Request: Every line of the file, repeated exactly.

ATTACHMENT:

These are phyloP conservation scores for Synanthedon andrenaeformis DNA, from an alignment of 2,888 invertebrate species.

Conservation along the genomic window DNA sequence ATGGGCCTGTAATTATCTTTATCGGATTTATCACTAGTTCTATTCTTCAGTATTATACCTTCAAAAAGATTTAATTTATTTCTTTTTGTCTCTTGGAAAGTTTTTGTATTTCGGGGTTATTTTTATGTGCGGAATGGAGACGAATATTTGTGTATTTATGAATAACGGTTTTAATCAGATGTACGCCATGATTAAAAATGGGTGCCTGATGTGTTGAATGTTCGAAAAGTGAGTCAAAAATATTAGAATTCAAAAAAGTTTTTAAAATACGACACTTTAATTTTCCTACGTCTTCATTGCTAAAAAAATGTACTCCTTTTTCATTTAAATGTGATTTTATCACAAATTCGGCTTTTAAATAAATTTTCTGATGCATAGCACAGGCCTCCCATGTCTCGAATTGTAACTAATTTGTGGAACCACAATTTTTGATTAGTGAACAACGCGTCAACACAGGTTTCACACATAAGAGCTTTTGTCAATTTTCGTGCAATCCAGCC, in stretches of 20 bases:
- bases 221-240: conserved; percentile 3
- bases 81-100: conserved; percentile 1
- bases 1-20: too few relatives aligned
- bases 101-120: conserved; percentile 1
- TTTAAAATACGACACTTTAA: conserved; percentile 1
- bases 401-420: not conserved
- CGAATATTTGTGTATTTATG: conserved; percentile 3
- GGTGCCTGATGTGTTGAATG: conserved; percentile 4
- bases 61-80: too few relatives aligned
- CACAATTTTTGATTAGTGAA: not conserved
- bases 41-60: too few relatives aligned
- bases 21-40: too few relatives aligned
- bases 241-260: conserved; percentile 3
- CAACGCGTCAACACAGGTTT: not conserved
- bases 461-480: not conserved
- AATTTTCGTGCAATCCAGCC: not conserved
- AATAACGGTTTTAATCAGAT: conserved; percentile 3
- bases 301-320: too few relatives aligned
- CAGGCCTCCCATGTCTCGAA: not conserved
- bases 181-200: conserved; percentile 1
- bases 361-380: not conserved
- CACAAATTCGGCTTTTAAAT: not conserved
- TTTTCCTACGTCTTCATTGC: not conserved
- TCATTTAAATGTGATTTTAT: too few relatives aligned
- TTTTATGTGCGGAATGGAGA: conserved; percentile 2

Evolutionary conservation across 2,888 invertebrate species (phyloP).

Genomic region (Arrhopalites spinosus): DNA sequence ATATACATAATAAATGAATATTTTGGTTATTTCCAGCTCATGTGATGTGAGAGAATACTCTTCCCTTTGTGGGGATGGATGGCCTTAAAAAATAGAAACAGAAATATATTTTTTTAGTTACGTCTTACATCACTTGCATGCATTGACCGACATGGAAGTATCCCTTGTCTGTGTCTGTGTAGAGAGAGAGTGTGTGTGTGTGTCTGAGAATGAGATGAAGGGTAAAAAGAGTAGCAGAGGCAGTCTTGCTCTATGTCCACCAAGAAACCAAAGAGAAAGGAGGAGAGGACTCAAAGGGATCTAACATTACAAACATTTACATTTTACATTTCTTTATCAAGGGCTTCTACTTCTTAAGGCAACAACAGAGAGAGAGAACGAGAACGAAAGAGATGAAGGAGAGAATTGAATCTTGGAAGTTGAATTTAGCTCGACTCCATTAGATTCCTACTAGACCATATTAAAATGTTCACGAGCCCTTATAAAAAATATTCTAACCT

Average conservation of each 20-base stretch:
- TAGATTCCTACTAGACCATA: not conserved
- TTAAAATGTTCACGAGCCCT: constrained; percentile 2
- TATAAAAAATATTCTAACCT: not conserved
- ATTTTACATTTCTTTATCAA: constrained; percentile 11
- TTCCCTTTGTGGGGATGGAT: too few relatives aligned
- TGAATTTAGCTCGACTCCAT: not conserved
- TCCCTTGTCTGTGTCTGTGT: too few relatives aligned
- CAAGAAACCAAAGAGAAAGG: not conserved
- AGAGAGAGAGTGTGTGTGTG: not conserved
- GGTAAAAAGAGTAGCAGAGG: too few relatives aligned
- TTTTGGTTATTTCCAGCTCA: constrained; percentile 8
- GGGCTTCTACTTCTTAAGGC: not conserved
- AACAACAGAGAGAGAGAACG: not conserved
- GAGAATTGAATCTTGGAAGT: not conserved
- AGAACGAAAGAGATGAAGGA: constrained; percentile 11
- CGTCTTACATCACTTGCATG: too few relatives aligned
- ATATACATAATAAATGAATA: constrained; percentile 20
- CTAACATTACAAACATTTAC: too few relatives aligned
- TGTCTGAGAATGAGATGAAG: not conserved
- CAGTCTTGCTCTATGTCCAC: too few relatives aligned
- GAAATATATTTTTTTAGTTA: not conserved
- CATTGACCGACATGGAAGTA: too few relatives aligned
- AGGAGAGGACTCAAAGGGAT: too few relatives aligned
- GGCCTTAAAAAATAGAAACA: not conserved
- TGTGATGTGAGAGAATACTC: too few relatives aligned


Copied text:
These are phyloP conservation scores for Synanthedon andrenaeformis DNA, from an alignment of 2,888 invertebrate species.

Conservation along the genomic window DNA sequence ATGGGCCTGTAATTATCTTTATCGGATTTATCACTAGTTCTATTCTTCAGTATTATACCTTCAAAAAGATTTAATTTATTTCTTTTTGTCTCTTGGAAAGTTTTTGTATTTCGGGGTTATTTTTATGTGCGGAATGGAGACGAATATTTGTGTATTTATGAATAACGGTTTTAATCAGATGTACGCCATGATTAAAAATGGGTGCCTGATGTGTTGAATGTTCGAAAAGTGAGTCAAAAATATTAGAATTCAAAAAAGTTTTTAAAATACGACACTTTAATTTTCCTACGTCTTCATTGCTAAAAAAATGTACTCCTTTTTCATTTAAATGTGATTTTATCACAAATTCGGCTTTTAAATAAATTTTCTGATGCATAGCACAGGCCTCCCATGTCTCGAATTGTAACTAATTTGTGGAACCACAATTTTTGATTAGTGAACAACGCGTCAACACAGGTTTCACACATAAGAGCTTTTGTCAATTTTCGTGCAATCCAGCC, in stretches of 20 bases:
- bases 221-240: conserved; percentile 3
- bases 81-100: conserved; percentile 1
- bases 1-20: too few relatives aligned
- bases 101-120: conserved; percentile 1
- TTTAAAATACGACACTTTAA: conserved; percentile 1
- bases 401-420: not conserved
- CGAATATTTGTGTATTTATG: conserved; percentile 3
- GGTGCCTGATGTGTTGAATG: conserved; percentile 4
- bases 61-80: too few relatives aligned
- CACAATTTTTGATTAGTGAA: not conserved
- bases 41-60: too few relatives aligned
- bases 21-40: too few relatives aligned
- bases 241-260: conserved; percentile 3
- CAACGCGTCAACACAGGTTT: not conserved
- bases 461-480: not conserved
- AATTTTCGTGCAATCCAGCC: not conserved
- AATAACGGTTTTAATCAGAT: conserved; percentile 3
- bases 301-320: too few relatives aligned
- CAGGCCTCCCATGTCTCGAA: not conserved
- bases 181-200: conserved; percentile 1
- bases 361-380: not conserved
- CACAAATTCGGCTTTTAAAT: not conserved
- TTTTCCTACGTCTTCATTGC: not conserved
- TCATTTAAATGTGATTTTAT: too few relatives aligned
- TTTTATGTGCGGAATGGAGA: conserved; percentile 2

Evolutionary conservation across 2,888 invertebrate species (phyloP).

Genomic region (Arrhopalites spinosus): DNA sequence ATATACATAATAAATGAATATTTTGGTTATTTCCAGCTCATGTGATGTGAGAGAATACTCTTCCCTTTGTGGGGATGGATGGCCTTAAAAAATAGAAACAGAAATATATTTTTTTAGTTACGTCTTACATCACTTGCATGCATTGACCGACATGGAAGTATCCCTTGTCTGTGTCTGTGTAGAGAGAGAGTGTGTGTGTGTGTCTGAGAATGAGATGAAGGGTAAAAAGAGTAGCAGAGGCAGTCTTGCTCTATGTCCACCAAGAAACCAAAGAGAAAGGAGGAGAGGACTCAAAGGGATCTAACATTACAAACATTTACATTTTACATTTCTTTATCAAGGGCTTCTACTTCTTAAGGCAACAACAGAGAGAGAGAACGAGAACGAAAGAGATGAAGGAGAGAATTGAATCTTGGAAGTTGAATTTAGCTCGACTCCATTAGATTCCTACTAGACCATATTAAAATGTTCACGAGCCCTTATAAAAAATATTCTAACCT

Average conservation of each 20-base stretch:
- TAGATTCCTACTAGACCATA: not conserved
- TTAAAATGTTCACGAGCCCT: constrained; percentile 2
- TATAAAAAATATTCTAACCT: not conserved
- ATTTTACATTTCTTTATCAA: constrained; percentile 11
- TTCCCTTTGTGGGGATGGAT: too few relatives aligned
- TGAATTTAGCTCGACTCCAT: not conserved
- TCCCTTGTCTGTGTCTGTGT: too few relatives aligned
- CAAGAAACCAAAGAGAAAGG: not conserved
- AGAGAGAGAGTGTGTGTGTG: not conserved
- GGTAAAAAGAGTAGCAGAGG: too few relatives aligned
- TTTTGGTTATTTCCAGCTCA: constrained; percentile 8
- GGGCTTCTACTTCTTAAGGC: not conserved
- AACAACAGAGAGAGAGAACG: not conserved
- GAGAATTGAATCTTGGAAGT: not conserved
- AGAACGAAAGAGATGAAGGA: constrained; percentile 11
- CGTCTTACATCACTTGCATG: too few relatives aligned
- ATATACATAATAAATGAATA: constrained; percentile 20
- CTAACATTACAAACATTTAC: too few relatives aligned
- TGTCTGAGAATGAGATGAAG: not conserved
- CAGTCTTGCTCTATGTCCAC: too few relatives aligned
- GAAATATATTTTTTTAGTTA: not conserved
- CATTGACCGACATGGAAGTA: too few relatives aligned
- AGGAGAGGACTCAAAGGGAT: too few relatives aligned
- GGCCTTAAAAAATAGAAACA: not conserved
- TGTGATGTGAGAGAATACTC: too few relatives aligned